I've tried a lot of chocolate cakes in my time, and baked a few myself, but I knew, the instant I tasted it at Starlite one evening last fall, that this one was The One. It was dark, dense, moist, not too sweet, and absolutely huge - with nice thick layers about one and a half inches tall. I liked it so much that I asked our server for the recipe and wrote my email address on a slip of paper for him to give to the chef. It didn't arrive right away, and I kept remembering and then forgetting to do anything about it, but then lo and behold - about two months later the recipe appeared in my inbox.
This is pretty rare for me, settling on one recipe I could use for the rest of my life. Aside from my go-to roast chicken I seldom make anything the same way twice. This cake just really does it for me though. Not only is it perfect in terms of its flavor, moistness and size - it's one of the simplest recipes I've seen and very nearly foolproof. It also stores well (I froze mine for a week) and it's so moist that I can't imagine it would ever dry out.
The only caveat is that the recipe makes a LOT of batter. So much, that at first I didn't believe it would fit into two cake pans. When it came time to mix the wet and dry ingredients together, I discovered I actually didn't have a big enough bowl, and had to retrieve an enormous one I found at an estate sale, that that I had planned to sell in my Etsy store. That bowl is now in my kitchen cabinet, which is where it will stay now that I know I will need it every time I make this cake. If you don't have an enormous bowl, you might try adding half of each of the wet and dry ingredients (by weight) to a third bowl in two batches.
This cake bakes up so tall that you could probably get away with halving the recipe and baking one layer for most occasions. It is nice to know though, that when one of those occasions comes along when nothing but a big, honkin' chocolate cake with thick, fudgy frosting will do, this one's your man.
Starlite Devils Food Cake
adapted from Sharon La Bate - Pastry Chef at Starlite, and graciously shared by Marguerite Grifka.
3 cups sugar
2 ¼ cups All Purpose Flour
2 ½ cups cocoa (I used Valrhona)
1 ½ teaspoon baking powder
1 Tablespoon baking soda
1/8 teaspoon salt
1 ½ cups coffee
1 ½ teaspoons vanilla
6 oz. melted butter (1 1/2 sticks)
1 ½ cups buttermilk
Preheat the oven to 350 degrees.
Line two nine inch cake pans with parchment and grease well (grease the pan before putting the parchment in so it doesn't slip, then grease the paper too.)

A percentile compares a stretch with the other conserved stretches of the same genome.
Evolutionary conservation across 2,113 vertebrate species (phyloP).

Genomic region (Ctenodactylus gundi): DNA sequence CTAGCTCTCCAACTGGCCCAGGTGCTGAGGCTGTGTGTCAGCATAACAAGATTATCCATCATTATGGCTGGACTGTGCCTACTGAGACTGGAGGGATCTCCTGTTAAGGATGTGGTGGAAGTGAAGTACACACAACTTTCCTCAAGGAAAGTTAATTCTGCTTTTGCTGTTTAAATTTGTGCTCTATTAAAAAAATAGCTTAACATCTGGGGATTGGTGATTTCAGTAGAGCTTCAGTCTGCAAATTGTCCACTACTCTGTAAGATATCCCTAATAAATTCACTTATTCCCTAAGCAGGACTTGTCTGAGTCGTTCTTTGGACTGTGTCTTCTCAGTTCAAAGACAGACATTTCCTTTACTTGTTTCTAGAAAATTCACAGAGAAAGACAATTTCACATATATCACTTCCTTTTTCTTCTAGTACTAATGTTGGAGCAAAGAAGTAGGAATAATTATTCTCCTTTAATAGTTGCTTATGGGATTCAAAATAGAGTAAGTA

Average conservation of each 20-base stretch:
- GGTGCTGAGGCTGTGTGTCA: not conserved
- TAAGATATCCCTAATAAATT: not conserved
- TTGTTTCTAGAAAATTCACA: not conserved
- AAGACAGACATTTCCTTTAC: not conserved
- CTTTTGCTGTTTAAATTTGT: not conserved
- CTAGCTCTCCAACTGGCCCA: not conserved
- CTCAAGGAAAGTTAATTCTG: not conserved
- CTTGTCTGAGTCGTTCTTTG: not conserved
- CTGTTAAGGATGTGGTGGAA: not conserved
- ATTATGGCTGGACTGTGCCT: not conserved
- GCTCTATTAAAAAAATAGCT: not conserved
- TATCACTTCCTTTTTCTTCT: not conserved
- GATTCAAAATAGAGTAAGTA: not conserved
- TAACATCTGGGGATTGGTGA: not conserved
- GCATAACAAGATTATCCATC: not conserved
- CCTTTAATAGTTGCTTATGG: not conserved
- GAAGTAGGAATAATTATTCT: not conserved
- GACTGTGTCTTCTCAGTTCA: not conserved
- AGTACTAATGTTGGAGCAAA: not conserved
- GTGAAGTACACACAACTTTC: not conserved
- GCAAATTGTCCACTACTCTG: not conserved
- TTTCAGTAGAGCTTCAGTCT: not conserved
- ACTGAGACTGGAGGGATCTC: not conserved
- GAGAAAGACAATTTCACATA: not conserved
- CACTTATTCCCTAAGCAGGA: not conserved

Whisk all dry ingredients together in a large bowl. Whisk all of the wet ingredients together well in a separate bowl.
In a very large bowl (a six quart or larger Kitchen Aid should also work) gently fold the dry into the wet ingredients, and whisk gently, just to get rid of any lumps. (If you don't have an enormous bowl but you do have a kitchen scale, you can also weigh out half of each and blend them together in a third bowl, then just pour each batch directly in the cake pans.)
Evenly divide the batter between the two pans, and bake for about 45 minutes, until a toothpick inserted in the center comes out nearly clean (a few moist crumbs are ok) Allow the cakes to cool on a rack for 15-20 minutes, then turn out of the pans, peel the parchment off, and allow to cool completely before storing.
This batter would also make great cupcakes - just fill your papers about 3/4 full, and bake for about 15-20 minutes, until dry and springy to the touch. Take the cupcakes out of the pan as soon as they are cool enough to handle, so that the steam doesn't cause the papers to come off.
Thick Fudgy Frosting
1 pound of powdered sugar
3 sticks of butter, softened
8 ounces of semisweet or bittersweet chocolate, melted
2 Tablesoons cocoa powder
1/3 cup sour cream
1 teaspoon vanilla
Whisk cocoa powder and salt into warm melted chocolate until dissolved set aside to cool to warm. Using a stand mixer with the whisk attachment on high speed, beat butter until light and fluffy. Lower the speed and gradually beat in powdered sugar, then sour cream and vanilla, scraping the bowl down as needed.
With the mixer running on low speed, add melted chocolate to mixture and blend, scraping the bowl well to make sure it's all incorporated. Frost the cake immediately. If the mixture gets too thick, you can thin it with a little milk or cream.